|Year : 1992 | Volume
| Issue : 4 | Page : 117
Eltroxin induced pseudotumour cerebri-A case report
Madhumati Misra, GM Khan, Sanatan Rath
Department of Ophthalmology, SCB Medical College, Cuttack- 753007, India
Department of Ophthalmology, SCB Medical College, Cuttack- 753007
Source of Support: None, Conflict of Interest: None
|How to cite this article:|
Misra M, Khan G M, Rath S. Eltroxin induced pseudotumour cerebri-A case report. Indian J Ophthalmol 1992;40:117
|How to cite this URL:|
Misra M, Khan G M, Rath S. Eltroxin induced pseudotumour cerebri-A case report. Indian J Ophthalmol [serial online] 1992 [cited 2020 May 28];40:117. Available from: http://www.ijo.in/text.asp?1992/40/4/117/24382
| Introduction|| |
The diagnosis of cerebral pseudotumour is established on findings as papilloedema without focal neurological deficit and with a battery of normal investigations as cerebrospinal fluid (CSF) analysis, electroencephalography (EEG), cerebral angiography and computed tomography (CT) with contrast enhancement . The condition typically occures in obese females with endocrine and haematological disturbances, and a recent history of drug ingestion is often obtained . However, it rarely results from thyroid disease (5). We report a rare case of pseudotumour cerebri developing after eltroxin therapy. The pitfalls in the diagnosis of pseudotumour cerebri is discussed with review of available literature.
| Case report|| |
A female aged 30 years was seen in the neuroophthalmic section of SCB Medical College, Cuttack for headache, vomiting and double vision of one month duration. The patient noted lethergy, cold intolerance, reduced appetite and amenorrhoea 6 months before and consulted a practitioner. Hypothyroid state was diagnosed based on diffuse thyroid swelling, mild anaemia and reduced T3, T4 levels in blood. Eltroxin therapy was instituted since 2 months.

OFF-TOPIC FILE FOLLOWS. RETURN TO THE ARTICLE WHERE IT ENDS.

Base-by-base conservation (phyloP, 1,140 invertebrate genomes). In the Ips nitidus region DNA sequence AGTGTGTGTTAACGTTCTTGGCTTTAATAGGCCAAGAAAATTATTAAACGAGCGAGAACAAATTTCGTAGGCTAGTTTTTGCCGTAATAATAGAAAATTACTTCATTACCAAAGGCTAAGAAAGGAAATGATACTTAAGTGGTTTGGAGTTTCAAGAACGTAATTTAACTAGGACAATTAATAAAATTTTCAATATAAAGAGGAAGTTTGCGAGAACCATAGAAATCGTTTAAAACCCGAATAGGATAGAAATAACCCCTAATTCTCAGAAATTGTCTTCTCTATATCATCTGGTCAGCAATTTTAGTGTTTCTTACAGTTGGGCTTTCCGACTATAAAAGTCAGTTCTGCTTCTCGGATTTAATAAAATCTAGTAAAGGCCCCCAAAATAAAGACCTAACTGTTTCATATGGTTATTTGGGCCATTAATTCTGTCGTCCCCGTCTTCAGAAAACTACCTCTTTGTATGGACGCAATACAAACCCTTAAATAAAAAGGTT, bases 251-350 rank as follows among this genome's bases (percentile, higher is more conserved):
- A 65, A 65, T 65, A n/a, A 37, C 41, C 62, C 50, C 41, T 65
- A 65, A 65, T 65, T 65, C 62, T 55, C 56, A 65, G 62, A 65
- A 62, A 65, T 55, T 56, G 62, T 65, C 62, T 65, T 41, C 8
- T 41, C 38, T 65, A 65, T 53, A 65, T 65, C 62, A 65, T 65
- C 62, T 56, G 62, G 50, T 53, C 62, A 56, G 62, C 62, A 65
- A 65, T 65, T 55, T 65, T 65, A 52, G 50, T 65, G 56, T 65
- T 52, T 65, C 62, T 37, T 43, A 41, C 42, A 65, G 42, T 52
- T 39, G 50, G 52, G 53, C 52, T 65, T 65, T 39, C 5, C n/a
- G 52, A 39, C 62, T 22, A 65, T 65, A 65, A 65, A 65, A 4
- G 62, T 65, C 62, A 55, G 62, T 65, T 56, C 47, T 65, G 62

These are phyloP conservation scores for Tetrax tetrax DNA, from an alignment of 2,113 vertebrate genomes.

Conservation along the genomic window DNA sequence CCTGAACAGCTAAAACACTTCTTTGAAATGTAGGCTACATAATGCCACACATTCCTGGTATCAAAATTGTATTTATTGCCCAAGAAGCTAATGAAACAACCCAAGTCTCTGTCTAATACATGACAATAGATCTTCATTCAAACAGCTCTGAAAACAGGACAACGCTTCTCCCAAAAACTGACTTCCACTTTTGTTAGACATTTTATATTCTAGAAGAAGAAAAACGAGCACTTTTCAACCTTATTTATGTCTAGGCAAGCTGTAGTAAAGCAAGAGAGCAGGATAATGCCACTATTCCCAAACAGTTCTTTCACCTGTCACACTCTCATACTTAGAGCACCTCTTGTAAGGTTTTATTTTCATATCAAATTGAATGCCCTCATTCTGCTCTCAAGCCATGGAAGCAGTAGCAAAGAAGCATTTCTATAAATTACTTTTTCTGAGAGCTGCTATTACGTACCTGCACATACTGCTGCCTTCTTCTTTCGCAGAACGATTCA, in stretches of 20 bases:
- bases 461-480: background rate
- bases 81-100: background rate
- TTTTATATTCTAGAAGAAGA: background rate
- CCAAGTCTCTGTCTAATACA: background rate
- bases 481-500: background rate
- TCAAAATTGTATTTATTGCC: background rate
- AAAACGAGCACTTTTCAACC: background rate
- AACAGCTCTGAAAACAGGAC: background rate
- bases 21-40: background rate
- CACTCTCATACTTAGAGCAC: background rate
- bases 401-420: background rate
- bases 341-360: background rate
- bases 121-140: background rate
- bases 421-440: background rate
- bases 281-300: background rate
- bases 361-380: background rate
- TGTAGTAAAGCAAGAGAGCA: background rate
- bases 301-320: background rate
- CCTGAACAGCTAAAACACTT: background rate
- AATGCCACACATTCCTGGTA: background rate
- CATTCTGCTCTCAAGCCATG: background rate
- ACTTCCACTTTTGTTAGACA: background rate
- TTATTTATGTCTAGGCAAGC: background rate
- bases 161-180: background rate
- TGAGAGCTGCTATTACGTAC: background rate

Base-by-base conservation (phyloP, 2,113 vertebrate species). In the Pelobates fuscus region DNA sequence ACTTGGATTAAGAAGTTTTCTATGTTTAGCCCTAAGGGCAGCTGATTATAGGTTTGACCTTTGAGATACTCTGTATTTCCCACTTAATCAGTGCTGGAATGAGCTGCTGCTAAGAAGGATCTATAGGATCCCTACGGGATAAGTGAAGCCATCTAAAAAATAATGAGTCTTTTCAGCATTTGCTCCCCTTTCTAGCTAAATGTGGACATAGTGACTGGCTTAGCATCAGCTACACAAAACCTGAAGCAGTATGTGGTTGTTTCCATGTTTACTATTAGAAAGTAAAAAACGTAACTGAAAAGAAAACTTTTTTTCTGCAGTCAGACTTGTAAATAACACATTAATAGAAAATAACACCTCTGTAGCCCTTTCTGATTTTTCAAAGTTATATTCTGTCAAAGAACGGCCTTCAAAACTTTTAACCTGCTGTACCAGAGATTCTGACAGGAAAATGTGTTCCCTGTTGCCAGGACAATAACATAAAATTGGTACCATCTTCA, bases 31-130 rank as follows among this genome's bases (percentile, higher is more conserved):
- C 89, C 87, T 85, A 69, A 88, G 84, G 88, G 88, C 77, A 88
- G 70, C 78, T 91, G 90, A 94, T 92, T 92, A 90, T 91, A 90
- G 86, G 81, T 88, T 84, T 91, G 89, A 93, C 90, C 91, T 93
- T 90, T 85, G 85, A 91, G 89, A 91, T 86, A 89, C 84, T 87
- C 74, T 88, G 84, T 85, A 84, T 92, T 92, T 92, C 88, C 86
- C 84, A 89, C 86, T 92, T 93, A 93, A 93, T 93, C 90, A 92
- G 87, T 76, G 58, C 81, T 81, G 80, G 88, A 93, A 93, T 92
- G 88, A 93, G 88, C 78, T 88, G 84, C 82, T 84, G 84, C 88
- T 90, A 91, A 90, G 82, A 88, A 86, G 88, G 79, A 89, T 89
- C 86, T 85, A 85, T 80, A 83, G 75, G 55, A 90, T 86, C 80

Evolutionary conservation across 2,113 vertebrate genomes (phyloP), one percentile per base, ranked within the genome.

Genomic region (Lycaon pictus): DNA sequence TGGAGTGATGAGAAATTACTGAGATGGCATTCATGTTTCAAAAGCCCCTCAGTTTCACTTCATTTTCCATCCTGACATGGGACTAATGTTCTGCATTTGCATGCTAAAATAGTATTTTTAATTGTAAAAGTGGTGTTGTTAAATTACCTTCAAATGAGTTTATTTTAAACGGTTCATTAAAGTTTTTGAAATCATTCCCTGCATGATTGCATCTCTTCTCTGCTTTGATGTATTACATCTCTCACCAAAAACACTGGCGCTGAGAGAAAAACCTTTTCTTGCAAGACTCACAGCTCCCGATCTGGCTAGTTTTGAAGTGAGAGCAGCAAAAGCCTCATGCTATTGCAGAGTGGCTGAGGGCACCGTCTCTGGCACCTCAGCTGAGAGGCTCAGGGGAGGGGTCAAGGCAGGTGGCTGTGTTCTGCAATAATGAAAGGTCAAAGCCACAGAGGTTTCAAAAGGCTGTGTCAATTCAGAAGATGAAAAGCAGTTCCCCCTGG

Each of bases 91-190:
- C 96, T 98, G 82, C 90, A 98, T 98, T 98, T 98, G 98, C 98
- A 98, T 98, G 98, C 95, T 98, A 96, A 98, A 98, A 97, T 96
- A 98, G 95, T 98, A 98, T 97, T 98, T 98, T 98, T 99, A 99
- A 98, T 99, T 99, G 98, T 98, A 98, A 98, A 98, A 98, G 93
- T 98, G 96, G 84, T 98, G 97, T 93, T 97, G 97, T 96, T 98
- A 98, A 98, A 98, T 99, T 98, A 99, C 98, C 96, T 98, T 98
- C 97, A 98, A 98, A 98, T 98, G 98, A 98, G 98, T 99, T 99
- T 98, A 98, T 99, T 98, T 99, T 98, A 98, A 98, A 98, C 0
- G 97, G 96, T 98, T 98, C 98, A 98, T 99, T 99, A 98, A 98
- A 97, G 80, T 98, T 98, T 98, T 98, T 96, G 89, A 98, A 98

Physical examination revealed no systemic or neurological deficit other than diffuse thyroid swelling and bilateral 6th nerve palsy. Funduscopy revealed bilateral gross papilloedema with preserved acuity and visual fields in both eyes. Routine laboratory tests were noncontributory. Conventional X-ray of skull, EEG, cerebral angiography did not help the diagnosis. CSF tap was avoided because of raised intracranial pressure (ICP). Cranial CT showed diffuse cerebral oedema with Ventricular compression without any mass lesion. Diagnosis of eltroxin induced pseudotumour cerebri was established. Eltroxin therapy was discontinued. Therapy for lowering ICP by mannitol infussion, oral glycerol and parenteral steroid was instituted. The symptoms of raised ICP, and bilateral 6th palsy disappeared within 15 days and regression of papilloedemawas noted. The patient is asymptomatic - till the day of last report.
| Discussion|| |
The association of pseudotumour cerebri with various metabolic and endocrine disorders has been well documented. Such causes include, (1) Menarche (2) hypoadrenalism (3) adrenal cortice steroid therapy, and particularly its withdrawal (4) hypopara thyroidsm; (5) vitamin A intoxication; (6) vitamin A deficiency; (7) drug toxicity (tetracycline, nalidixic acid, phenothiazines, and oral contraceptives); (8) iron deficiency anaemia; (9) intracranial venous sinus occlusion secondary to head injury, intracranial infection, and pregnancy .
Patients with pseudotumour cerebri complain of headache and vomiting in the absence of abnormal cerebro spinal fluid pattern. CT scan reveals narrowed and slit-like ventricles, indicating the presence of increased brain volume. Treatment consists of systemic corticosteroids, autazolamide, and restriction of salt consumption- If a causative factorcan be demonstrated, specific therapy must be instituted to protect vision. In the present case, psendotumour cerebri was induced by eltroxin therapy and could be reversed after withdrawal of the drug. the incidence is rare careful history taking it essential in patients who present this curious syndrome of pseudotumour cerebri.
| References|| |
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